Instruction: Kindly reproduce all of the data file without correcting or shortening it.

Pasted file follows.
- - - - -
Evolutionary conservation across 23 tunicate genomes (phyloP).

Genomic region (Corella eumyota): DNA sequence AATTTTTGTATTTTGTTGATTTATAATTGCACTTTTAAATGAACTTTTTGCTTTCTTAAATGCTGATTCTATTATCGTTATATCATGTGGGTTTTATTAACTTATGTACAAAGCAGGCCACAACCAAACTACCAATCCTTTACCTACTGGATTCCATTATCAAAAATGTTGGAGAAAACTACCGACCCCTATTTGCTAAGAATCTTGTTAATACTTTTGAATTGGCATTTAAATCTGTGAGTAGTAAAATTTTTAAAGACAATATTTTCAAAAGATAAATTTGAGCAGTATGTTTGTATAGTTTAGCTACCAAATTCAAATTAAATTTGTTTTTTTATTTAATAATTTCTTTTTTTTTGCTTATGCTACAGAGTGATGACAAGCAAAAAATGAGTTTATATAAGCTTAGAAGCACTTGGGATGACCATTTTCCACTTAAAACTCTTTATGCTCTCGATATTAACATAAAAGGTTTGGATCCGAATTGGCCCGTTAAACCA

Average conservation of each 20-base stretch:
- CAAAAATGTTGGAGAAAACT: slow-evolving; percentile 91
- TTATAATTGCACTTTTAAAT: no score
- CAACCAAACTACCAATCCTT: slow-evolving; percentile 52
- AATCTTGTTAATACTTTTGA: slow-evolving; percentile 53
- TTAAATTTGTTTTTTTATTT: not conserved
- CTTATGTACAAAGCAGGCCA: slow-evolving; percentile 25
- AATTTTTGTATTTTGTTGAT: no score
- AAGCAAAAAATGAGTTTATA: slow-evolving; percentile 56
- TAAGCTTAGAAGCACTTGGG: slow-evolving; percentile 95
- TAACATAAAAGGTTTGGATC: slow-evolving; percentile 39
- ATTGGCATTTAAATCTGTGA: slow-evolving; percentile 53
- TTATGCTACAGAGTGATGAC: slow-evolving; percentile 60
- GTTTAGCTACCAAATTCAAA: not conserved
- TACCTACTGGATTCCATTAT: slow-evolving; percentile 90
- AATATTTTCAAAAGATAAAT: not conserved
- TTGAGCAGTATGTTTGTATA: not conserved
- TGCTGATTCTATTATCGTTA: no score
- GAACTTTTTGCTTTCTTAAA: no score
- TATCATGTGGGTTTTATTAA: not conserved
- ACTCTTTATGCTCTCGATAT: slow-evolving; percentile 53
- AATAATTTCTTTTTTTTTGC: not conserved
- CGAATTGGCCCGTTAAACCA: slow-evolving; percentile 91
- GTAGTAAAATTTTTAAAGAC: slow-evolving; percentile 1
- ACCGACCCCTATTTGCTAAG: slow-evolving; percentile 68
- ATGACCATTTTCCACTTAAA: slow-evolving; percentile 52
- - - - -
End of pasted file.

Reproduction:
Evolutionary conservation across 23 tunicate genomes (phyloP).

Genomic region (Corella eumyota): DNA sequence AATTTTTGTATTTTGTTGATTTATAATTGCACTTTTAAATGAACTTTTTGCTTTCTTAAATGCTGATTCTATTATCGTTATATCATGTGGGTTTTATTAACTTATGTACAAAGCAGGCCACAACCAAACTACCAATCCTTTACCTACTGGATTCCATTATCAAAAATGTTGGAGAAAACTACCGACCCCTATTTGCTAAGAATCTTGTTAATACTTTTGAATTGGCATTTAAATCTGTGAGTAGTAAAATTTTTAAAGACAATATTTTCAAAAGATAAATTTGAGCAGTATGTTTGTATAGTTTAGCTACCAAATTCAAATTAAATTTGTTTTTTTATTTAATAATTTCTTTTTTTTTGCTTATGCTACAGAGTGATGACAAGCAAAAAATGAGTTTATATAAGCTTAGAAGCACTTGGGATGACCATTTTCCACTTAAAACTCTTTATGCTCTCGATATTAACATAAAAGGTTTGGATCCGAATTGGCCCGTTAAACCA

Average conservation of each 20-base stretch:
- CAAAAATGTTGGAGAAAACT: slow-evolving; percentile 91
- TTATAATTGCACTTTTAAAT: no score
- CAACCAAACTACCAATCCTT: slow-evolving; percentile 52
- AATCTTGTTAATACTTTTGA: slow-evolving; percentile 53
- TTAAATTTGTTTTTTTATTT: not conserved
- CTTATGTACAAAGCAGGCCA: slow-evolving; percentile 25
- AATTTTTGTATTTTGTTGAT: no score
- AAGCAAAAAATGAGTTTATA: slow-evolving; percentile 56
- TAAGCTTAGAAGCACTTGGG: slow-evolving; percentile 95
- TAACATAAAAGGTTTGGATC: slow-evolving; percentile 39
- ATTGGCATTTAAATCTGTGA: slow-evolving; percentile 53
- TTATGCTACAGAGTGATGAC: slow-evolving; percentile 60
- GTTTAGCTACCAAATTCAAA: not conserved
- TACCTACTGGATTCCATTAT: slow-evolving; percentile 90
- AATATTTTCAAAAGATAAAT: not conserved
- TTGAGCAGTATGTTTGTATA: not conserved
- TGCTGATTCTATTATCGTTA: no score
- GAACTTTTTGCTTTCTTAAA: no score
- TATCATGTGGGTTTTATTAA: not conserved
- ACTCTTTATGCTCTCGATAT: slow-evolving; percentile 53
- AATAATTTCTTTTTTTTTGC: not conserved
- CGAATTGGCCCGTTAAACCA: slow-evolving; percentile 91
- GTAGTAAAATTTTTAAAGAC: slow-evolving; percentile 1
- ACCGACCCCTATTTGCTAAG: slow-evolving; percentile 68
- ATGACCATTTTCCACTTAAA: slow-evolving; percentile 52